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Learnings From User-Centric Performance


The performance of your web application is key to the success of your conversions, page views, and business. But what exactly is performance?

You could have a web page that loads quickly and defers the loading of components on the page, but that initial load might not have anything immediately useful for the user. Would this be categorized as great performance?

Questions to Think About

To standardize and define what makes a web page performant, the Chrome team and W3C Web Performance Working Group came up with ways to identify performance by thinking about not only speed but also usefulness and relevance to the user. These are known as metrics: objective criteria that can be quantitatively measured.

The questions below help us to understand what criteria we are looking for when defining our metrics. Is it:

  • Happening? Did the navigation start successfully? Has the server responded?

  • Useful? Has enough content rendered that users can engage with it?

  • Uable? Can users interact with the page, or is it busy?

  • Delightful? Are the interactions smooth and natural, free of lag and jank?

Types of Metrics

With these questions in mind, we can start to look at the types of metrics that are relevant to how users perceive performance.

  • Perceived load speed: how quickly can we load the page and all of its visual elements?

  • Load responsiveness: how quickly can we load, parse, and execute JS so that user can interact with the page?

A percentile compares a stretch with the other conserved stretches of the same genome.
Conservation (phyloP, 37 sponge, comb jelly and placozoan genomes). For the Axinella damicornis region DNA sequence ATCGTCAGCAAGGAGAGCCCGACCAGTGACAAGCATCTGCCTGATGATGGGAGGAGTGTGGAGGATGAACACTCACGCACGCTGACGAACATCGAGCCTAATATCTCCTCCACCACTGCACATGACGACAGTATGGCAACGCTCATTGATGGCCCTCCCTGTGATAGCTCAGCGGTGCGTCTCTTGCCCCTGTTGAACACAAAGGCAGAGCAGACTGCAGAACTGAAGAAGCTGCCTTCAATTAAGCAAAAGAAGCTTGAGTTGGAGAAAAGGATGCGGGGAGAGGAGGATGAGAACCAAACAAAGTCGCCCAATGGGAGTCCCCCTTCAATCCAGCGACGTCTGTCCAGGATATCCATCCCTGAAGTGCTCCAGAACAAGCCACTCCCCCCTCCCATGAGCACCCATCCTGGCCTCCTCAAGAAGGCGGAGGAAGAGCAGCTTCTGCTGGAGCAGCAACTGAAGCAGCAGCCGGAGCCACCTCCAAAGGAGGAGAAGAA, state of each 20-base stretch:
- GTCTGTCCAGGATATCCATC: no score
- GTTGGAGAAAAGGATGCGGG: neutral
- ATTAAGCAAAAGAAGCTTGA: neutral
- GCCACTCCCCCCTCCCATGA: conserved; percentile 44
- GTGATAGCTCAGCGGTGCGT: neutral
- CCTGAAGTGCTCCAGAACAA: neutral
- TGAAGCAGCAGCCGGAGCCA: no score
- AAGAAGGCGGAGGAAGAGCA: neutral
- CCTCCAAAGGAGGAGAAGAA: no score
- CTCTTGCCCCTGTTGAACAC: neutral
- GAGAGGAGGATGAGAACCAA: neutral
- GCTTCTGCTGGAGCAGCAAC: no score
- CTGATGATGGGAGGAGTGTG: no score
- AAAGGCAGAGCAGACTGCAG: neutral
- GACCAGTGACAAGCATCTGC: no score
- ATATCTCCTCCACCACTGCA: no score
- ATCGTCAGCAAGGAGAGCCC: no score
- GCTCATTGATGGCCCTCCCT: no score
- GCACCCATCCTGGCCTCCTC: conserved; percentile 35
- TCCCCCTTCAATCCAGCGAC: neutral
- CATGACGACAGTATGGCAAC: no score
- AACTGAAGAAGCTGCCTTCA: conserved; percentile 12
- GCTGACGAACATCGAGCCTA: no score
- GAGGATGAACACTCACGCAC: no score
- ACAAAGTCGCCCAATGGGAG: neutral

• Runtime responsiveness: how quickly does the page respond to user interactions?

  • Visual stability: do any elements on the page shift/move around or block user interaction?

  • Smoothness: do animations and visual elements move at a consistent FPS?

As you can see there are many types of metrics we can measure and test for and they are all key to the perceived performance of a page. Being great at one type of metric alone will not guarantee you success. You could have a quick load time but janky animations or slow responses to user interactions will negatively impact the perceived performance of your application.

The Metrics

To quantitatively measure the questions above, the Chrome team and W3C WPWG came up with these metrics for developers to understand the performance of their applications:

  • First Contentful Paint: time it takes from page load to first element to be rendered on the screen.

  • Largest Contentful Paint: time it takes from page load to largest text or image element to be rendered on the screen.

  • First Input Delay: time it takes from a user's interaction to time it takes browser to respond to the interaction.

  • Time to Interactive: time it takes from page load to when the page is visually rendered, JS has finished loading, and is able to respond to user input.

  • Total Blocking Time: time from FCP to TTI (this chunk of time is where the main thread is blocked, preventing user input)

  • Cumulative Layout Shift: measures the cumulative score of all unexpected layout shifts that occur between when the page starts loading and when its lifecycle state changes to hidden. Hidden means the desktop of the user is occupied by other windows, and the page is not visible but has not been frozen.

First Contentful Paint

First Contentful Paint measures the time from when the page starts loading to when any part of the page's content is first rendered on the screen.